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The Modern Stadium Era in the English Premier League

If Hull seize the final Premiership place available for next season at the play-offs on Saturday, it will mean that  half of the top flight will be playing in venues constructed after 1995.

The Riverside Stadium in Middlesbrough kicked off the great building project that followed the modernisation demands after the Hillsborough disaster and the Taylor Report. Football appears to be moving on, with old stadiums being converted into mega-structures with spacious concourses.

More and more old traditional grounds are being replaced with new builds, Upton Park will soon join Ayresome Park, Highbury, the Dell, Filbert Street, Roker Park, Vetch Field, and the Victoria Ground and be demolished to make way for apartments.

While about a third of the clubs across the top four divisions have physically moved their sites to build new, many others have upgraded at their current location, such as the ambitious Premier League Clubs Watford and Bournemouth.

Several more clubs have similar plans in the works. Tottenham are working their way towards a completely new arena on the old White Hart Lane site. Liverpool are upgrading at Anfield. Chelsea are a little further behind with their own upgrade plans at Stamford Bridge.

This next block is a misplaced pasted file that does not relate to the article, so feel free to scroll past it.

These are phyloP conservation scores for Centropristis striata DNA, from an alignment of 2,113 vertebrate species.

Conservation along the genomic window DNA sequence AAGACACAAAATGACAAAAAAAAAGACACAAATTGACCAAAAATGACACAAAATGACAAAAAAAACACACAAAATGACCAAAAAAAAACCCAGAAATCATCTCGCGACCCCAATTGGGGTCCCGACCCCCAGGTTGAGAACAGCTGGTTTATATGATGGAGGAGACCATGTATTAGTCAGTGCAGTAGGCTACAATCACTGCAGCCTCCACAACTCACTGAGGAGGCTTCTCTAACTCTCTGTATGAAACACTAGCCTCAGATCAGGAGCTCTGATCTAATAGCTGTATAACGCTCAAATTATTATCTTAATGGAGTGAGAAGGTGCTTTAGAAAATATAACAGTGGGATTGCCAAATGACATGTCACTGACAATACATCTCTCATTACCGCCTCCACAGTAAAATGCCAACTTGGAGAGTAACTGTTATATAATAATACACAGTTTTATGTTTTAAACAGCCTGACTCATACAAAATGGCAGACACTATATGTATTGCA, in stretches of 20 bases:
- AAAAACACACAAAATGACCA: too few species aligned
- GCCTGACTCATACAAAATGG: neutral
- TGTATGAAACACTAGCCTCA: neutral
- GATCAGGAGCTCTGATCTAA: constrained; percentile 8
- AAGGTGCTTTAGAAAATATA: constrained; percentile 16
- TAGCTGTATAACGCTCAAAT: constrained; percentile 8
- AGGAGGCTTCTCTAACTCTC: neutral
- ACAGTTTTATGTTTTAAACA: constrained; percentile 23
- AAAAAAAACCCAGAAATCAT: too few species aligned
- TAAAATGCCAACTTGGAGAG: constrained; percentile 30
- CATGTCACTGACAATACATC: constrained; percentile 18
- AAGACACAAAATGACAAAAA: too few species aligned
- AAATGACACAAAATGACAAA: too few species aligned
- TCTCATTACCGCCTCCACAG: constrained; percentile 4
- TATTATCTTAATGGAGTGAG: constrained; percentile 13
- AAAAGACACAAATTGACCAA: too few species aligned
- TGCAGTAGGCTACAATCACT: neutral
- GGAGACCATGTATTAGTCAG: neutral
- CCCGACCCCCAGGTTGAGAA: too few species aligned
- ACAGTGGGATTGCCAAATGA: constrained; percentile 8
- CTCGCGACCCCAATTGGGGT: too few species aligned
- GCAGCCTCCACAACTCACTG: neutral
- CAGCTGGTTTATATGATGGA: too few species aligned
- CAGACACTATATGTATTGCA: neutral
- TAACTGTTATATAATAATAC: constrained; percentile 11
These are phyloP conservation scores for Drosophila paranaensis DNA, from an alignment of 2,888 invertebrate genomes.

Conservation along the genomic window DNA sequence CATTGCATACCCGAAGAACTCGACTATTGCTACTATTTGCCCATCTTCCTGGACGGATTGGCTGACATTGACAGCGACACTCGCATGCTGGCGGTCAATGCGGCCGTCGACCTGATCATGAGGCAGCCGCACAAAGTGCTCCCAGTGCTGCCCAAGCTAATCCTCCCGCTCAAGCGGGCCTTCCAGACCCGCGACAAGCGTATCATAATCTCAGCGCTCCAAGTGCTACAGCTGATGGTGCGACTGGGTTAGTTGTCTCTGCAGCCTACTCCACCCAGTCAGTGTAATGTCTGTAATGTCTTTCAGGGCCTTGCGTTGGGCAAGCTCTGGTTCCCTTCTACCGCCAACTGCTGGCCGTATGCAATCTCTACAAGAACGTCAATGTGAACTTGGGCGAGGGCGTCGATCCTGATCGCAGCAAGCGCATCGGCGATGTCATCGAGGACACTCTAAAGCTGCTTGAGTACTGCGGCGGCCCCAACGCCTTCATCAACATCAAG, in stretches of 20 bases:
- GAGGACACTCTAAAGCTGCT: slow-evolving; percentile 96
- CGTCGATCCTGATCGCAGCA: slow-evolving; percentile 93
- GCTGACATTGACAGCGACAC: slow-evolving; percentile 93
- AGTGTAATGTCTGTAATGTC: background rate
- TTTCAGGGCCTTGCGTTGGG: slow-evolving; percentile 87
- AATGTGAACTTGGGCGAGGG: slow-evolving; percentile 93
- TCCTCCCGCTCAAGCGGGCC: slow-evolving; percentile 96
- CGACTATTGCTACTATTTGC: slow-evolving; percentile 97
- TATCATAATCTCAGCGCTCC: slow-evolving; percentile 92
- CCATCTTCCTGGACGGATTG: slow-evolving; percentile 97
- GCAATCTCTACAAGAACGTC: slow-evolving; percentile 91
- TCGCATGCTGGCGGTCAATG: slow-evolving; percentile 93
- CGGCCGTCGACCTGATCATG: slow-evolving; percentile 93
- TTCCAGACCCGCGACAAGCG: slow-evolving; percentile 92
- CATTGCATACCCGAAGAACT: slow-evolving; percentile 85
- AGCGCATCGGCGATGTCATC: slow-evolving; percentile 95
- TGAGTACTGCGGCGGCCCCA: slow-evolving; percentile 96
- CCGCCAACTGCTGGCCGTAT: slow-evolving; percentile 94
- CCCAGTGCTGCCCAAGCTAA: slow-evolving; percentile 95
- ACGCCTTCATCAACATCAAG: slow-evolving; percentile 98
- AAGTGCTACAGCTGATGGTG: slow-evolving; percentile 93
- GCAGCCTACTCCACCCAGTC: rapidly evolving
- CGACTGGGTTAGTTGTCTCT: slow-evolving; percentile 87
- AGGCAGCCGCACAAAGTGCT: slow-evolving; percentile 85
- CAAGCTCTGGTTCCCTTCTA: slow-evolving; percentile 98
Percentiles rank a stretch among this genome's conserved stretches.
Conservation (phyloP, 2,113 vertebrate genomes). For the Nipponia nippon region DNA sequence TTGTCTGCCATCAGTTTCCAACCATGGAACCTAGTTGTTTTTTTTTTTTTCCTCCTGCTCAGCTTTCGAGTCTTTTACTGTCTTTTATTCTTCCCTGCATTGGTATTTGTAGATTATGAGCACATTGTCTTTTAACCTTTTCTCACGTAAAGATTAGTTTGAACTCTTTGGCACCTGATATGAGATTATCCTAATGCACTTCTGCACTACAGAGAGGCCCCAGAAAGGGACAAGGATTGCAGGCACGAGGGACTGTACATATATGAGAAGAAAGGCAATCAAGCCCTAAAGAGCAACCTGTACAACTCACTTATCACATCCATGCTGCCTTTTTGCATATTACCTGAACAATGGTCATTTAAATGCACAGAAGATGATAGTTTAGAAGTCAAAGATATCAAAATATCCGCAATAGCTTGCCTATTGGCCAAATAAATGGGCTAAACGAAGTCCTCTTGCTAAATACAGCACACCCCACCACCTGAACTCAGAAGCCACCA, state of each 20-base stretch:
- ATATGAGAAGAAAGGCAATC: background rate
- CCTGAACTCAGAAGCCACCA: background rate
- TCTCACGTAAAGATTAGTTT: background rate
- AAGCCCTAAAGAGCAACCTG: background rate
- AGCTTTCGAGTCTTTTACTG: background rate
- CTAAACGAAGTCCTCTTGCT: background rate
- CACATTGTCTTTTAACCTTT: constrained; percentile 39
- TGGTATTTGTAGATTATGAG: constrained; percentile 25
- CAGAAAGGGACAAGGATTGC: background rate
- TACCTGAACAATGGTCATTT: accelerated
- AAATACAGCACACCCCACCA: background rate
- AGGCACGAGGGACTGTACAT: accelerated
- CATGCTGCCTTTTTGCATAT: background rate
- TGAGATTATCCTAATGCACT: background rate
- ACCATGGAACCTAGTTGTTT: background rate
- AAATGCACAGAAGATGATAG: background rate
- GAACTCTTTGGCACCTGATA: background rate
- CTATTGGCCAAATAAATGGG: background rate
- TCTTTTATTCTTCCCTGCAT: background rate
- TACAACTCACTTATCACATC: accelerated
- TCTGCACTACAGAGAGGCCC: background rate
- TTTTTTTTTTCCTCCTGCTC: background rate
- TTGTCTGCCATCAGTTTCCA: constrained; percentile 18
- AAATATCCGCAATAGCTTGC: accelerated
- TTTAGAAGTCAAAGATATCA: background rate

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Many of the clubs upgrading their playing grounds have enjoyed success on the field and in a financial sense too, with new stadiums comes more revenue, often due to increased capacities, with the appeal for multi-use facilities in the lower leagues.

Northampton’s pursuit of multi-use facilities at the Sixfields Stadium nearly resulted in a different ending for the club. The League Two champions were close to entering administration last winter after the scandal broke about a missing £10m redevelopment loan provided by the council.

Sometimes clubs can find themselves in the lower leagues with stadiums fit for a higher level. Colchester and Doncaster, having invested in new grounds, have taken up positions in the fourth tier this year. Bolton are in financial difficulties and sliding into the third tier for the first time since 1997.

Whether you prefer the nostalgia and feel of the old grounds or the more modern amphitheatres built today, it seems there is no stopping the advance of the all seater stadium.


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